Space

 

Space refers to the use of the surface area on a work of art. In any work of art there will be a single object or a number of primary objects.

 

These spaces are known as positive space.

 

The space between the primary objects, or around a single object, is known as negative space.

 

The way in which objects are positioned on the surface will create a sense of both width and height. A greater use of positive space will demonstrate a sense of domination by the object/s. Greater use of negative space will accentuate a sense of diminution of the objects.

 

 

 

Introduction to Modern European Art

Take a look at the image on the left.

 

Do you see faces or a vase?

 

If you are seeing a vase, then you are seeing the white area as the positive space. The black areas become the negative space.

 

If you are seeing faces, then you are seeing the black areas as the positive space, and the white area as the negative space.

Introduction to Modern European Art Gilot

Francoise Gilot, Composition, 20th Century.

 

This simple work by Francoise Gilot has large amounts of negative space, with a limited colour palette. The focus of the work is clearly from the centre to the left, and the eye is encouraged to move around the picture, taking in both the positive and negative spaces.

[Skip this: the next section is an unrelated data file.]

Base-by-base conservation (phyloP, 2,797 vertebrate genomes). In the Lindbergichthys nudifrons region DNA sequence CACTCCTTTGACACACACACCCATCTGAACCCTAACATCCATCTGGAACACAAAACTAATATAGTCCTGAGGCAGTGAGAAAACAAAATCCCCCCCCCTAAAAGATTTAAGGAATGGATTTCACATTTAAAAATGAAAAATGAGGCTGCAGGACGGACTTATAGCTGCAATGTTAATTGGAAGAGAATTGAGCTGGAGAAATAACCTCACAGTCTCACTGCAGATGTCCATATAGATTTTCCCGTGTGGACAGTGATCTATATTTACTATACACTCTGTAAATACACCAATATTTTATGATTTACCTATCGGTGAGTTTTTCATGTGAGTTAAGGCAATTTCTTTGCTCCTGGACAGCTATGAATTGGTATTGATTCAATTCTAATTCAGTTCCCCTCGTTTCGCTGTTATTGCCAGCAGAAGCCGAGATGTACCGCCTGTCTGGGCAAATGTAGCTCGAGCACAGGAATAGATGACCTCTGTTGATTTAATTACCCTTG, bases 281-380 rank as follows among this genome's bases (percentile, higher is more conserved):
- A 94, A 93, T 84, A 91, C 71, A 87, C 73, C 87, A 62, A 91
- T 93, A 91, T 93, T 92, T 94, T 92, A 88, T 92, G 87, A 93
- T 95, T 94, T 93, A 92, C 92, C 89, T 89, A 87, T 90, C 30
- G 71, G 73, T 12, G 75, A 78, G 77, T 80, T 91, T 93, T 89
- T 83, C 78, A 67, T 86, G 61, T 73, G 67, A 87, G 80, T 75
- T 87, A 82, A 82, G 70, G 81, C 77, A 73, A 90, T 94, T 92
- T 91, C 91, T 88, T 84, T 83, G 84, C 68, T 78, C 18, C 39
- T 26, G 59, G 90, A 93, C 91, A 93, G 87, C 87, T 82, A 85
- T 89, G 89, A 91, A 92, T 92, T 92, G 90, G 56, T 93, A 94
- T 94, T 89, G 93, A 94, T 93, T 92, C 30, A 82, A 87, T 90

Artists may seek to create three dimensional space (depth) through the use of perspective drawing techniques and shading.Smaller objects in a space seem farther away. Larger objects in a space seem closer.

Introduction to Modern European Art Saenredam

Pieter Jansz Saenredam, The Choir and North Ambulatory of the Church of Saint Bavo, Haarlem, 1643.

 

 

In preparation for one of his scrupulously observed paintings of buildings, Pieter Saenredam, known to his contemporaries as the "first portraitist of architecture," made this drawing as the second of two preliminary studies of the choir and north ambulatory of Saint Bavo.

 

He first produced a perspective rendering in October 1634, working on location inside the church.

 

Saenredam began the drawing with a series of vertical and horizontal ruled graphite lines that delineate the faces of the side piers and establish a central vanishing point, clearly visible between the figures in the lower center.

 

He then elaborately finished the sheet in pen and ink, wash, and watercolor.

 

Corrections made during this phase included removing two figures from in front of the columns.

 

Note how Saenredam has used the pillars to give a sense of three dimensional space in this work, and how the figures appear in correct proportion in the distance.

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©2018 BY AUSTRALIAN ART HISTORY/Andrea Hope